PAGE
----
Inheritances are great for the next generation, but they can complicate taxes. How can you avoid that? How can you leave a legacy to your family without also leaving a large tax burden for your children and grandchildren?
The Estate Planning lawyers at The Siegel Law Group can assist. We’ve helped hundreds of people get their affairs in order, bringing them peace of mind in the years ahead.
What Taxes Might Beneficiaries Have to Pay on Their Inheritance?
Depending on the amount of the estate and other aspects of your particular situation, an inheritance might be subject to estate tax, inheritance tax, and/or capital gains tax.
The federal estate tax is based on the current fair market value of the estate. In 2022, only estates worth a minimum of $12.06 million will be subject to the tax. When an estate does have to pay federal estate tax, the tax rate is 18% to 40% of the assets over the $12.06 million threshold.
There is, however, an exception for spouses. If your spouse inherits your estate, they won’t have to pay federal estate taxes even if the estate is over the threshold. Florida does not have a state estate tax, but several other states do. In those states, some people may have to pay estate taxes to their state even if they are not required to pay federal estate taxes.
The inheritance tax is not the same thing as the estate tax. The inheritance tax is paid by beneficiaries, while the estate tax is taken directly from the estate. Also, unlike the estate tax, which can be a federal and/or state tax, the inheritance tax is strictly a state tax. Inheritance tax rates vary depending on the state and the value of the inheritance. Florida does not have an inheritance tax, but six other states do.
Capital Gains Tax
If your beneficiaries inherit property and/or investments, they pay capital gains tax at the time they sell it. The tax is calculated on a “step up basis,” which means that the market value of the property is calculated as its value at the time they inherit it, not its value at the time you originally bought the property.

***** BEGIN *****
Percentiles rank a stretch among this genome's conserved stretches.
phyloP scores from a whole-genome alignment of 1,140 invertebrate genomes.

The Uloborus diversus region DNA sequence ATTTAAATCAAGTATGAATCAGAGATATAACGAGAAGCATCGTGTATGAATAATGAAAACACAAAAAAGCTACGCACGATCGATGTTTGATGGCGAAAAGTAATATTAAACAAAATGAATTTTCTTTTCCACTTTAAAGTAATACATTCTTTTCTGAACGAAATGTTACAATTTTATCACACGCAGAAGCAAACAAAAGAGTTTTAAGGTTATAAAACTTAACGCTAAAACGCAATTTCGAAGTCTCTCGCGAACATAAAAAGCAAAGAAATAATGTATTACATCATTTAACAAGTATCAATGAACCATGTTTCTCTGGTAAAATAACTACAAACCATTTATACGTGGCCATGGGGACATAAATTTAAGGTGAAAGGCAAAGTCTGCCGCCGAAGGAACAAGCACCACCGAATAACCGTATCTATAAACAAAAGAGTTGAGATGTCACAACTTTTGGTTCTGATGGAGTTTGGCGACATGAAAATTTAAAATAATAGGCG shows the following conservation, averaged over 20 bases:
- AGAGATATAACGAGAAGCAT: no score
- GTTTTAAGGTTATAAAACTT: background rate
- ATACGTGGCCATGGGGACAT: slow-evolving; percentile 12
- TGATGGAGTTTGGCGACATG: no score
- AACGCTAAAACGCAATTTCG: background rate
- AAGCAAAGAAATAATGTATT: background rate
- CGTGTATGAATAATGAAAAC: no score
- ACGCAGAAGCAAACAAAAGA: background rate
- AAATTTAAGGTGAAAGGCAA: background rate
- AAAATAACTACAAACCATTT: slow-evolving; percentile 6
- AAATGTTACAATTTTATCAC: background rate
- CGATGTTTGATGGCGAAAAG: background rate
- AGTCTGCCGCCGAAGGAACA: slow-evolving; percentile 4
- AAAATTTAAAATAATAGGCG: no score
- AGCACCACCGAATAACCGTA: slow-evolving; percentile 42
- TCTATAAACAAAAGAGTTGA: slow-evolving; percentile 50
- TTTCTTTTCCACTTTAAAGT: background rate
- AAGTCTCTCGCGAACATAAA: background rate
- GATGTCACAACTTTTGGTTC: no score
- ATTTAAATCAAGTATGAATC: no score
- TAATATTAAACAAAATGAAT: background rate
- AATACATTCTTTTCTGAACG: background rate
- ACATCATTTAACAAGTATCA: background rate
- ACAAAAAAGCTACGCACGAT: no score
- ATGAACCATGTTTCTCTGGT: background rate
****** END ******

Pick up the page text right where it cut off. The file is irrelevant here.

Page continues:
What is Capital Gains Tax?
Cash is the only asset that your beneficiaries have to report for taxes right away. If they inherit homes, other types of real estate, stocks, bonds, mutual funds, or other investment property, they don’t have to pay taxes on them until they sell them.
The capital gains tax applies to the profit that someone makes on a property or an investment. Usually, in a non-inheritance situation, the tax applies to the difference between the price you paid for the item and the price you receive when it’s sold.
With inherited property, the cost basis is “stepped up” to the time your beneficiaries inherit the property. This can save them a lot of money in taxes.
Example: Say you bought your home for $50,000, lived in it for decades, and at the time you pass away, it’s worth $200,000. Your beneficiary sells it two years later when its worth has risen to $220,000.
Without the advantage of the stepped-up cost basis, your beneficiary would owe capital gains tax on the difference between $220,000 and $50,000, which equals $170,000. With the stepped-up basis, they’ll owe capital gains tax only on the $20,000 difference between the property’s value at the time they inherited it and its value at the time it was sold.
How an Estate Planning Attorney Can Help
An experienced estate planning attorney can look at your assets as a whole and create a comprehensive plan to protect your family members from tax burdens. A personalized estate plan may include trusts where you can control your property without ownership and other legal instruments to ensure a smooth distribution of your assets.
You don’t have to experience the stress of trying to figure this out on your own and worrying that a loved one will be burdened by their inheritance. Contact The Siegel Law Group to speak to a licensed Estate Planning attorney who will guide you through the process and minimize the taxes on your estate.